At the last stop on the tour, a woman addressed Jamie Dimon, chief executive of JPMorgan Chase, who took her home away from her and her family:

Hey, Jamie Dimon! Come out and tour with us! You're going to see those foreclosed homes. The homes where you threw out the kids. The homes where you threw out the children and the senior citizens...So, Jamie Dimon, we are inviting you to come out to Queens. Come out to Brooklyn. Come out to the Bronx. Come out to Harlem. Come out to Staten Island.

Marchers held signs that read “Affordable housing now” and “Foreclose on the banks, not the people.” New York City Council member Charles Barron, a former Black Panther and community organizer who represents East New York, was in attendance, along with City Council member Ydanis Rodríguez, who was beaten and arrested by the police on the night of the eviction of Zuccotti Park.

When the march stopped directly across from Jefferson High School, protesters cheered as high school students waved at them from a top-floor window and joined a chorus of “We are the 99 percent!”

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ALTHOUGH THE exact address of the march’s final destination had been kept secret from all but a small team of organizers, everyone seemed to know that the last stop was a block party where we would celebrate the occupation of a vacant, foreclosed home by a homeless family who had moved in with the help of activists.

When we turned the corner onto Vermont Avenue and saw that number 702 was decked out with balloons and a huge rooftop sign reading FORECLOSE ON BANKS, NOT PEOPLE, cheers erupted.

The announcement was made that Occupied 702 Vermont Avenue was the new home of single mother Tasha Glasgow and her two children. The children’s father, Alfredo Carrasquillo, was also present and committed to risking arrest to stay in the house. He was moved to tears as he stood on a ladder to address the crowd of hundreds by people’s mic.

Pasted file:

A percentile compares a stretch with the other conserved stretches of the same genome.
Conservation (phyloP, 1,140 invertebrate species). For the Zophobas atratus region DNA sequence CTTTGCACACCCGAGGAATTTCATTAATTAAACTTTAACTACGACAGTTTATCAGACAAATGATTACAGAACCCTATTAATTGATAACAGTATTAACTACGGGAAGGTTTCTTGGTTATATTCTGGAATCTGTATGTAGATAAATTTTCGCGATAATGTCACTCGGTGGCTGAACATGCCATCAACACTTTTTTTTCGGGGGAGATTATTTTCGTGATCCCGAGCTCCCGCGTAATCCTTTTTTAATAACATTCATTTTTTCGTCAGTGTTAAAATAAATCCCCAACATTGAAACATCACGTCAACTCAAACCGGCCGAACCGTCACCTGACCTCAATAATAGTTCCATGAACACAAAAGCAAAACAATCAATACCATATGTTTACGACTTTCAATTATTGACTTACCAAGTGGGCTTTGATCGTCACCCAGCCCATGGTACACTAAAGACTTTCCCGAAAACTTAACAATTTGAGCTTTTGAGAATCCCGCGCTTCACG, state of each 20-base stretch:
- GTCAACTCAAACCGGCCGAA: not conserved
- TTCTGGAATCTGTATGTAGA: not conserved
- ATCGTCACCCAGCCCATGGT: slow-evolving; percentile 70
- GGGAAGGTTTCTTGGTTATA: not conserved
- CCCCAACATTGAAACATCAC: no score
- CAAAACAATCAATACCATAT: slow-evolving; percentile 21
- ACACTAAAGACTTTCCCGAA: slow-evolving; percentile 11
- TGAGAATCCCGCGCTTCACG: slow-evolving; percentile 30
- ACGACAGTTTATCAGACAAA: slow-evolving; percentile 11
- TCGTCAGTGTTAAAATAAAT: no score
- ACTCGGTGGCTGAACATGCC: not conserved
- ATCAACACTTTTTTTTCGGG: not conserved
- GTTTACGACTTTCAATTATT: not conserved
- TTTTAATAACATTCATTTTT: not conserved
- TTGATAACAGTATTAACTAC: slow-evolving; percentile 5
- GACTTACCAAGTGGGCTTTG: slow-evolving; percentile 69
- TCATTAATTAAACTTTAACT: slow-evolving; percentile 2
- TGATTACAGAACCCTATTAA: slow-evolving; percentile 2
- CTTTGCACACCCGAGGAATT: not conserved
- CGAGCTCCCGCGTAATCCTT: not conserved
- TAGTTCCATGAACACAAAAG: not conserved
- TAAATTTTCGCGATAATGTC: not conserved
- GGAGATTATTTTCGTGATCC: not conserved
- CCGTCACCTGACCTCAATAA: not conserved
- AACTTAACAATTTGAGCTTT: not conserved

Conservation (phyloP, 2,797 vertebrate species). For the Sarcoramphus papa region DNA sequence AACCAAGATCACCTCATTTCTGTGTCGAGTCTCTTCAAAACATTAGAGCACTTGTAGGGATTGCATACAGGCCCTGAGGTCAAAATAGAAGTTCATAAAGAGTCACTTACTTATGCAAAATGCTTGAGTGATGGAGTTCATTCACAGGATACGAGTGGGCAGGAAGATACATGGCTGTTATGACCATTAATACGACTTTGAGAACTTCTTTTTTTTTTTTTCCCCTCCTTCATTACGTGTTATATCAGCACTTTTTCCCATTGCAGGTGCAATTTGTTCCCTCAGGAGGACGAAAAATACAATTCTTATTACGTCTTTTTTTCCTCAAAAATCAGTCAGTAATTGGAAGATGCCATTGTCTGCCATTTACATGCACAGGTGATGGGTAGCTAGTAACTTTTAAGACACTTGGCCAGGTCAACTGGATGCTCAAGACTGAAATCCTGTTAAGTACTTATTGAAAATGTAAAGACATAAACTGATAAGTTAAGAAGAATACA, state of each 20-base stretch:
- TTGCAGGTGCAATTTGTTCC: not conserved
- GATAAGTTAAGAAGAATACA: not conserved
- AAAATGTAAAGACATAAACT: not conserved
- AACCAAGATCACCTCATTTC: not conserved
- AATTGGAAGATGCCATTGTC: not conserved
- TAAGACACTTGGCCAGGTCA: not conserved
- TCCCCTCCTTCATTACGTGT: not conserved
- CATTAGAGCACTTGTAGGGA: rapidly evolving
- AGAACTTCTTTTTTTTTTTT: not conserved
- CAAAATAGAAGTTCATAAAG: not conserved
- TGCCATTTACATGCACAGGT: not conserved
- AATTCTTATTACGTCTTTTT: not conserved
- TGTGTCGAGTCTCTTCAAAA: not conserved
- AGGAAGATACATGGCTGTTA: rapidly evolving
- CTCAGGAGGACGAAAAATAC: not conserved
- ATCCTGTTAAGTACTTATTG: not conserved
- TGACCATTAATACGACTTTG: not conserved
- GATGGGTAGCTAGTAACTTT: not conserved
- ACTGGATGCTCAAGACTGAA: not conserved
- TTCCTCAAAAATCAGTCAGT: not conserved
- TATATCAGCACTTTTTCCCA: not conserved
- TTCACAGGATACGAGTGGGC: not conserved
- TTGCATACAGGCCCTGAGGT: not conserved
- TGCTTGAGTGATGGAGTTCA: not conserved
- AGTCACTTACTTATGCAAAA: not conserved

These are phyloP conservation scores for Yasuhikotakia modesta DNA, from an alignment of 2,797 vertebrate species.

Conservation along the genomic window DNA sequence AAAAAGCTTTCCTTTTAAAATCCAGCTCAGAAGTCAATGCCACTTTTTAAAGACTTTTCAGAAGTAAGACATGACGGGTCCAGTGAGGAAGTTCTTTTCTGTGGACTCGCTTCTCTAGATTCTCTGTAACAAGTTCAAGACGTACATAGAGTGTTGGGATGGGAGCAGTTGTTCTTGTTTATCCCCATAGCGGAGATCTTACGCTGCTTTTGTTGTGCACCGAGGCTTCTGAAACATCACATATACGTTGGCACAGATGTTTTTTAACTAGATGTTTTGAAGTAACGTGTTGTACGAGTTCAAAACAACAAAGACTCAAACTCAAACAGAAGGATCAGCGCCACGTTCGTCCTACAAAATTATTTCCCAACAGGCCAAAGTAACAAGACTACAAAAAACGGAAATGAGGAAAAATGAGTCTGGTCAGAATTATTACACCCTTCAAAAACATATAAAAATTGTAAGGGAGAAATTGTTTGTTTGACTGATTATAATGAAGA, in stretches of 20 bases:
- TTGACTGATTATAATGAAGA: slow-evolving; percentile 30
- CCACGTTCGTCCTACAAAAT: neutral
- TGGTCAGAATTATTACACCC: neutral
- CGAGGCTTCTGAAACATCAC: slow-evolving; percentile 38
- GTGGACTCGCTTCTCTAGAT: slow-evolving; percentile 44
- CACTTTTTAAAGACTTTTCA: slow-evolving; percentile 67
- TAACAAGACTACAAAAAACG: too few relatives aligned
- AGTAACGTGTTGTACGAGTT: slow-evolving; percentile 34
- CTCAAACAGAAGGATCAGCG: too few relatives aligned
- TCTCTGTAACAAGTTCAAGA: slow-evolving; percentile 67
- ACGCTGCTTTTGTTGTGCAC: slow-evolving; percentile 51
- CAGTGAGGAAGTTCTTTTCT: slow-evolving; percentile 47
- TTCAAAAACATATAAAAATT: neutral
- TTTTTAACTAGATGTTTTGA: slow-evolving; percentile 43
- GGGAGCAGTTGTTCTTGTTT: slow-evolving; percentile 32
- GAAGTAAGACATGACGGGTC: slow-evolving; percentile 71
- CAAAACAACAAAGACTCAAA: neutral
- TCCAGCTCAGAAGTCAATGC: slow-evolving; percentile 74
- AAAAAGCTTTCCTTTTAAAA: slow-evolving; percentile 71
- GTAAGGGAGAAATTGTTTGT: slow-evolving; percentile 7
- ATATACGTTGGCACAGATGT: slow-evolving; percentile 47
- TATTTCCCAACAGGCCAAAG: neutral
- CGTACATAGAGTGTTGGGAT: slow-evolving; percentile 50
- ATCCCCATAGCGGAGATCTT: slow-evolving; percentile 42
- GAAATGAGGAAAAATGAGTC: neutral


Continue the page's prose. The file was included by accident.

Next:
As a lively block party kicked off, a cleaning team quickly went to work on making the house—which had been vacant for three years—suitable for human habitation. A generator was soon running, and Christmas lights were added to the front gate. The Occupy Wall Street kitchen served food, and volunteers from OWS’s People’s Library appeared with crates of children’s books for the kids.

An emergency response team stood by, ready to defend the home from a police attack, using large shields featuring pictures of the family. At least while the crowd and the media were present, police kept their distance. However, around a dozen activists planned to sleep inside the house with Alfredo that night to defend the de-foreclosed property. Activists are committed to developing a routine of ongoing support for the family, and lawyers are helping them pursue legal avenues to make the home their own.

December 6 in New York City was highly successful in uniting the spirit and energy of the Occupy movement with community groups that have been working on housing issues and eviction resistance in Brooklyn for many years, often in obscurity.

Activists from New York Communities for Change, Organizing for Occupation, VOCAL New York, Make the Road New York, FUREE (Families United for Racial and Economic Equality) joined forces with a subcommittee of the Occupy Wall Street Direct Action working group to plan and execute the action, including building support through two canvassing days on which over 400 people from the neighborhood signed up to help the occupation in some way.

Everyone involved hopes this will be the first of many more occupations, de-foreclosures and eviction defense campaigns to come in the neighborhood. As one East New York resident said, “We are the 99 percent. Step back 1 percent. Move Aside, we're here, and we're here to stay.”